“It had to be put in neutral to get it to start”? Sure can’t be the fuel pump then. I agree the mechanic is either a moron or a crook so don’t ever go back.


That’s the “funniest” thing about this whole scenario… he’s the one that told us to put it in neutral to start it if it didn’t normally but also said it’d reset error codes so it pretty much “had” to act up while he hadn’t and couldn’t about 8 weeks ago… and then it completely died and jumping it off wasn’t helping us. I firmly believe he didn’t know what he was doing at this point because when we called him back this morning to let him know our vehicle still wasn’t fixed, he said “could be alternator” forgetting that’s one of the things he previously said he tested during diagnostics. I have another mechanic checking into the neutral safety switch (I think…). I’m hoping to get some money back for all this but I doubt it consider he asked for $1000 before the job was completed because he told my husband and I that he would be overdrafted since the parts from my vehicle were “so expensive”.

Last night was the only time it’s acted up in the last 22 hours

This “mechanic” just proves that certifications are no guarantee of actual competency on the job

Just because you can pass a written test doesn’t mean you’re any good at your job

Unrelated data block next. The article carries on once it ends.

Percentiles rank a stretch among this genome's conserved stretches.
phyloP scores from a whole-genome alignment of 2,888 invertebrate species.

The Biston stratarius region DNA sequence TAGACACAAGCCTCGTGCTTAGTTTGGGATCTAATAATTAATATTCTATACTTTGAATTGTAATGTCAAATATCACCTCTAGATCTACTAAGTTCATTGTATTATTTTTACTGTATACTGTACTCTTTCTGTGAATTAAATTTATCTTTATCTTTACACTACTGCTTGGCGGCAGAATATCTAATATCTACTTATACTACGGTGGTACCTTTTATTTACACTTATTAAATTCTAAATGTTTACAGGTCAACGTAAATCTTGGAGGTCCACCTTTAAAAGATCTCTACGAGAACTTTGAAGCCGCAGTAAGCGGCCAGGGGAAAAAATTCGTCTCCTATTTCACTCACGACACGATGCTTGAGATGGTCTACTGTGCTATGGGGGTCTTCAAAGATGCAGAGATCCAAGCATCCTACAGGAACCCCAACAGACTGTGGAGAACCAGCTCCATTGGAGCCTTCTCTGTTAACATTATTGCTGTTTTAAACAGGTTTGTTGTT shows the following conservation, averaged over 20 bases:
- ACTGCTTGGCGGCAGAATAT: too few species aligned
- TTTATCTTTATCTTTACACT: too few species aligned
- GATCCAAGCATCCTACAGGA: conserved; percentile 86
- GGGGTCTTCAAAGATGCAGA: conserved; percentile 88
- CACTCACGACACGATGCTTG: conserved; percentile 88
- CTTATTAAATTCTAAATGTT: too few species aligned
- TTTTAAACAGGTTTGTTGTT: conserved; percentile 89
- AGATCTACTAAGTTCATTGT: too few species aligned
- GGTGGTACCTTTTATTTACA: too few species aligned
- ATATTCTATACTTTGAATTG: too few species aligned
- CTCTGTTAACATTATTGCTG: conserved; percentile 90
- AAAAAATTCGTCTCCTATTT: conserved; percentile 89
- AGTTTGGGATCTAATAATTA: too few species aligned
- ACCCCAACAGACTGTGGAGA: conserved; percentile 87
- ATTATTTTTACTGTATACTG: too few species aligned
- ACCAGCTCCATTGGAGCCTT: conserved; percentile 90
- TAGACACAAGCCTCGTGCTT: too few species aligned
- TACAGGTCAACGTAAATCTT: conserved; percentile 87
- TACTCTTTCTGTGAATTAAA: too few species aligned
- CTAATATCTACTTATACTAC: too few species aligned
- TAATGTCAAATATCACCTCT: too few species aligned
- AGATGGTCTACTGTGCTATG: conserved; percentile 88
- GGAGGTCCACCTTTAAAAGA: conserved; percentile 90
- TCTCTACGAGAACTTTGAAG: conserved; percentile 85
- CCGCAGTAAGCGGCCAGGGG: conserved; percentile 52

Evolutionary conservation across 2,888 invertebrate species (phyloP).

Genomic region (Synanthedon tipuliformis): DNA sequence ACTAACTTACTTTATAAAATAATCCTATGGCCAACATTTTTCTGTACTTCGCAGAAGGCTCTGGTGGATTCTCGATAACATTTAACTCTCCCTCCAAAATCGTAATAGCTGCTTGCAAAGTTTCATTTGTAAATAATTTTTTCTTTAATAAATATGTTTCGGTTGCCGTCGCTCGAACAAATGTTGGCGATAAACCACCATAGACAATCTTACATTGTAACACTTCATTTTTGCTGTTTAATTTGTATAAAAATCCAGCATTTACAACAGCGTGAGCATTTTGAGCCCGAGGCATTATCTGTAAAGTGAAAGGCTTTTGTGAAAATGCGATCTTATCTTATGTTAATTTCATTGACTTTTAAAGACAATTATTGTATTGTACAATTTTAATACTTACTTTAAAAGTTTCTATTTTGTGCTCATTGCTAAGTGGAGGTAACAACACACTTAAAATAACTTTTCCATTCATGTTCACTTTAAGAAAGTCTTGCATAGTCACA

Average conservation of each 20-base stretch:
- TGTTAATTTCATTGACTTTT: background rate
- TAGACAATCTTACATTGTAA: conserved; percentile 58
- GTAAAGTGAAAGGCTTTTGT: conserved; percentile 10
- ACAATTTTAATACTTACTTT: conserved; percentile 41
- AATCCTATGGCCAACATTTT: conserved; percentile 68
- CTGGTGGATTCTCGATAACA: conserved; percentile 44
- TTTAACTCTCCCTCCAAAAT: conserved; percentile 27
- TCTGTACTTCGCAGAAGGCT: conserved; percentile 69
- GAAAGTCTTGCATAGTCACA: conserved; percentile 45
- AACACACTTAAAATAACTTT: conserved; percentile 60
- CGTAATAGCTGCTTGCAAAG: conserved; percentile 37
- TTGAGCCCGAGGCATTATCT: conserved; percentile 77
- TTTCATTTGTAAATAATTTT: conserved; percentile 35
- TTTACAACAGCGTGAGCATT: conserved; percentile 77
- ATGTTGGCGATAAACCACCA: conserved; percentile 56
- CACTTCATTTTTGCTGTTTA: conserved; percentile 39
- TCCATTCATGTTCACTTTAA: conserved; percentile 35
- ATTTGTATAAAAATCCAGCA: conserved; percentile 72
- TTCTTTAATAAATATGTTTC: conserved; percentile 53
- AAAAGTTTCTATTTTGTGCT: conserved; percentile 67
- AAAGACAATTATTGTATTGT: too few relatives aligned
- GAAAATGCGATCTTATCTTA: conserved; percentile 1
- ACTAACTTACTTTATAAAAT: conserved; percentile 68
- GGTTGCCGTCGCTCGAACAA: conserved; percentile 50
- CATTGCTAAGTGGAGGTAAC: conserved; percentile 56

I suspect this guy has no logical and/or methodical approach to diagnosis. He’s clearly guessing, and he’s in way over his head. Just because he owns a shop doesn’t mean he’s actually fixing things the correct way . . . or at all, for that matter

Find somebody else, because this guy is clueless and costing you a lot of money

Consider this a very expensive learning experience :frowning_face:

I’m glad you gave this guy the opportunity to fix the vehicle and make things right . . . but he clearly failed miserably. He doesn’t deserve any more chances. Not on your dime, anyways


What!? Putting it in neutral will not reset error codes!

If I sound mad, I am, on your behalf. I’ve been where you are, dropping stupid amounts of money on an idiot mechanic who just took money without having the first clue how to fix the car. It’s actually what inspired me to start learning how to work on my own cars.

For future reference, this is a big clue with any service company, from mechanics to building contractors, that you don’t want to do business with them. If they can’t float the raw materials, then there’s a reason for that, and it’s probably because they’ve got such a bad reputation that they’re going broke.


Or honesty or integrity.
I’m an advocate of the ASE exam system… it at least shows some level of knowledge. Unfortunately there’s no tests for honesty or integrity. I see too many cases of people with enough knowledge to pass the exams but not the other two.
NOTE: I’ve seen some doctors who lack one or more of the three as well. It isn’t unique to the automotive repair industry.


I’ve been in the same boat here also and that’s why I started doing my own repairs. Yeah you get it with any service industry. I had a dentist screw up one of my teeth once. You have almost no recourse when it comes to doctors, unless it’s a huge amount of damages.

This seems like a standard fails to crank problem. I’ll grant I no experience with diagnosing Chryslers and maybe there’s some unique cranking peccadillo they have. If so, my advice is to find another mechanic who specializes in Chryslers or at least American cars. Maybe a dealership would be the best bet for this problem.